A Black Lives Matter protest brought hundreds to the Mall of America on Wednesday, December 23, though the protest site quickly shifted. Demonstrators specifically called for the release of video footage depicting the shooting death of Jamar Clark, an unarmed 24-year-old black man who was killed during an arrest by the Minneapolis Police Department last month.
The protest crowd was met with strong resistance at Mall of America, but BLM organizers led crowds out of the Bloomington mall and onto light-rail transit (LRT) bound for Minneapolis. The group poured out of train cars and into the Minneapolis-St. Paul Airport, forming a line across multiple lanes of open road, shutting down access to Terminal 1. Protesters temporarily shut down the highway and delayed the takeoff time of multiple flights. They then returned to the shopping center, but were barred entry at multiple department stores and parking ramps.
According to a statement from the Mall of America, 80 stores on the mall's east side were closed "for about an hour" before reopening.
"We respect the rights of free speech and peaceful assembly," reads the Mall's statement. "However, the courts have affirmed our right as private property owners to prohibit demonstrations on our property."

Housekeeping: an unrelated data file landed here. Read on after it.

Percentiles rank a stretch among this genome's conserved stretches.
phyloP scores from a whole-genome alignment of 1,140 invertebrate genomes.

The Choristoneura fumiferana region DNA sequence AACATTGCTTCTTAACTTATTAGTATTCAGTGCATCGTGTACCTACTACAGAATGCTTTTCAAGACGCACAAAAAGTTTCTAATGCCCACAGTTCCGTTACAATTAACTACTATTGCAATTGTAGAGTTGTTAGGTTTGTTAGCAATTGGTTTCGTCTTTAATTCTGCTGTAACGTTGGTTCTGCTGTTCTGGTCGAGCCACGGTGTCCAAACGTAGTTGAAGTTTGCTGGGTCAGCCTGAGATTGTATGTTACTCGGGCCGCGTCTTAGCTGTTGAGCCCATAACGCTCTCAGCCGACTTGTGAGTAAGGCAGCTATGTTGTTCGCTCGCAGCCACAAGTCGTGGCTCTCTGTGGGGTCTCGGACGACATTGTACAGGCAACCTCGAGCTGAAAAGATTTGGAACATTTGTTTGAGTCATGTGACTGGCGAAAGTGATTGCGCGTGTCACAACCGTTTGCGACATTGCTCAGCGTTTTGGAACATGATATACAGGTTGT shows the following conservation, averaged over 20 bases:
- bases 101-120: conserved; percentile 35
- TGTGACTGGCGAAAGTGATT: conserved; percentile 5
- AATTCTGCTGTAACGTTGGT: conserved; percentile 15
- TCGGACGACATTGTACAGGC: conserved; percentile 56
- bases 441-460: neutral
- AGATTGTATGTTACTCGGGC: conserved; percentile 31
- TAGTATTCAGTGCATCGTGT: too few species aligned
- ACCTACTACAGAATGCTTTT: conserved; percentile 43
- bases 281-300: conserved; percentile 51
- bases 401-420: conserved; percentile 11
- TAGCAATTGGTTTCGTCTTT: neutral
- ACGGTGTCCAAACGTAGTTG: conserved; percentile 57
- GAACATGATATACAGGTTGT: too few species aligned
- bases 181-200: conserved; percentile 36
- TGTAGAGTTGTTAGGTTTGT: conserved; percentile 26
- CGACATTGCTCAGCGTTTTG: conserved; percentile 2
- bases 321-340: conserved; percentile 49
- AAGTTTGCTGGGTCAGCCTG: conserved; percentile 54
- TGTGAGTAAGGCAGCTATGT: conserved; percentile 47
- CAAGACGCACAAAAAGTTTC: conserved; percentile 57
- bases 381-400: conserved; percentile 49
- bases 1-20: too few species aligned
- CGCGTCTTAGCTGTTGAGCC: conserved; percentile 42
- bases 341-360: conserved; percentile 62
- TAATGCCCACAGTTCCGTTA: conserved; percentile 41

A total of 11 people were arrested related to Wednesday's demonstrations. Bloomington City Police arrested one person at the Mall of America for trespassing, and a second was arrested for trespassing and disorderly conduct. A third protester there was detained for having an outstanding warrant in Olmsted County. Later, six people were detained by Minneapolis-St. Paul Airport police for unlawful assembly and trespassing, and subsequently let go. Two others were arrested for obstruction of a lawful process with force, a gross misdemeanor, and transported to the Hennepin County jail.
Alexander Clark, the 25-year-old cousin of Jamar Clark, was among those detained by police soon after the protest moved from the Mall of America toward the LRT line.
"It's about people, not only just black people, but white people who are becoming victims of police brutality and killed by officers," Alexander Clark said, not long before he was caught by cops. "This is something that's got to have some type of awareness to it. People have to see that this shit actually exists."